`1714583576`

(you can deduce when I wrote this entry from that number). However, since the time since Epoch increases, it can lead to some funny effects when initiallising a PRN generators close (in time) to each other. Many Computer Operating Systems (OSs) provide another means of getting a more “random” seed. On GNU/Linux, for example, one can read from`/dev/urandom`

.

Another important point to consider with PRNs is that they typically produce sequences of integers (whole, positive numbers). Suppose you now want to draw a random number from `{1,2,3,4,5,6}`

. It is then tempting to, given a random integer *r* in the range `0`

to `RAND_MAX`

, to calculate that number as

```
uni = double(r) / RAND_MAX
die = int(uni * 6) + 1
```

but that has a number of problems. Computers have finite precision when representing real numbers, which means the ratio `double(r) / RAND_MAX`

is not *precise*. It is only precise to about 14 digits. When we then multiply by `6`

and round-off by `int(...)`

, we may accidentally introduce a bias on our random number. A better option is to calculate the remainder after division by our range, e.g.,

```
die = (r % 6) + 1
```

This can be done *exact* because a computer handles integers exact (at least up to some maximum number). This is, I believe, what VASSAL does.

An interesting feature of VASSAL is that you can define your own dice via a `SymbolicDice`

. This allows you to create biased dice. For example, you may not want your die rolls to be uniformly distributed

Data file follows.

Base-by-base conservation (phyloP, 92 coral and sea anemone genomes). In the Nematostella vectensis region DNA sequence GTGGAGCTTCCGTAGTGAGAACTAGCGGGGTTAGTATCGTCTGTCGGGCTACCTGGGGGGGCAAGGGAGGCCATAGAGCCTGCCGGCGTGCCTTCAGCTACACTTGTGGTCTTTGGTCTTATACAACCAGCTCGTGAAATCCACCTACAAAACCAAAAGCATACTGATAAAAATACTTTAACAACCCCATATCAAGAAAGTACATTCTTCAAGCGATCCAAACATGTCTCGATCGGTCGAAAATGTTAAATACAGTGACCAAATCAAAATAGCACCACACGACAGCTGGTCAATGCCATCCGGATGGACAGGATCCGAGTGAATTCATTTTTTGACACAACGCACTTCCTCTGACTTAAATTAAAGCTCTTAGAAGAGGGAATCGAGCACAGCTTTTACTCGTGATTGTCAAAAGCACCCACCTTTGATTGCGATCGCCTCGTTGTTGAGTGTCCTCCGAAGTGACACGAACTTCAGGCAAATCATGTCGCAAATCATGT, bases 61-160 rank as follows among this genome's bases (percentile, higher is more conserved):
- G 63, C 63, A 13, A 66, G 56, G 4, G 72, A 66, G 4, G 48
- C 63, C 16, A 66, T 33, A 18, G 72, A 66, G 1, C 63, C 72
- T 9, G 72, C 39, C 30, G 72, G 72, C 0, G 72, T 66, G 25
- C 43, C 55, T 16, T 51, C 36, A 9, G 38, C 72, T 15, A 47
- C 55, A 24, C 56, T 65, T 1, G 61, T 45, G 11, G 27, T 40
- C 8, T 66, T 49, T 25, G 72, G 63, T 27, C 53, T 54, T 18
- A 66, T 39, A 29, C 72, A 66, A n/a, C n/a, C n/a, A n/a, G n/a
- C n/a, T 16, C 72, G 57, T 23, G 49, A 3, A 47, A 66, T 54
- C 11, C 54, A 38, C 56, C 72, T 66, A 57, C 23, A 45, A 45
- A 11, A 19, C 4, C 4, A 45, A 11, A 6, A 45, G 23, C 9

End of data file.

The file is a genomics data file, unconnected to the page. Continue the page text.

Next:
```
X ~ U[1,6]
```

(i.e., all outcomes between 1 and 6 are equally probable), but rather that they are triangular distributed

```
X ~ T[1,6,3.5]
```

That is, outcomes 3 and 4 are more probable than 2 and 5, which again are more probable than 1 and 6. This can be quite useful for some games in certain settings - e.g., tournaments, where luck should play less of a role than in other settings. An example of a module that allows you to choose between a uniform or triangular distribution of die-rolls is Gettysburg (Smithsonian) - the 1.2-ch version (shameless self-plug ). When using the biased dice in that game, the more extreme combat outcomes become less probable, and players can more easily assess the outcomes.

Perhaps VASSAL core could contain a similar component? Or perhaps allow the current die-roller to operate in a biased mode?

Yours,

*Christian*

No. If someone needs to cheat to beat me, then I have won.

Wow! Thanks for all the info. But life is too short. I’ll use the Vassal die roller on Vassal and whatever dice I have on hand when playing live. I’ll let others agonize over “bad die rolls”.

I think @RobS misunderstood you @MarkN.

I think @RobS took this comment to mean that you will roll the dice until you get a perceived “random” die roll. Which is not what I think you meant, and maybe I misunderstood @RobS.

@MarkN perhaps you can **close** this issue? Just check the check-box next to the answer you think is best (I would say @uckelman’s).

Yours,

*Christian*

I think @RobS took this comment to mean that you will roll the dice until you get a perceived “random” die roll. Which is not what I think you meant, and maybe I misunderstood @RobS.

You misunderstood. My point has nothing to do with trying for a “random” roll, but everything to do with trying for favorable die rolls.

Granted, with some games it might be a PITA to replay a turn, perhaps more than once, in order to get a favorable result(s), but with other games it’s not that big a deal to do this.

Eventually, I would inevitably ask myself, “Did I really lose that battle?”

But, to each his own.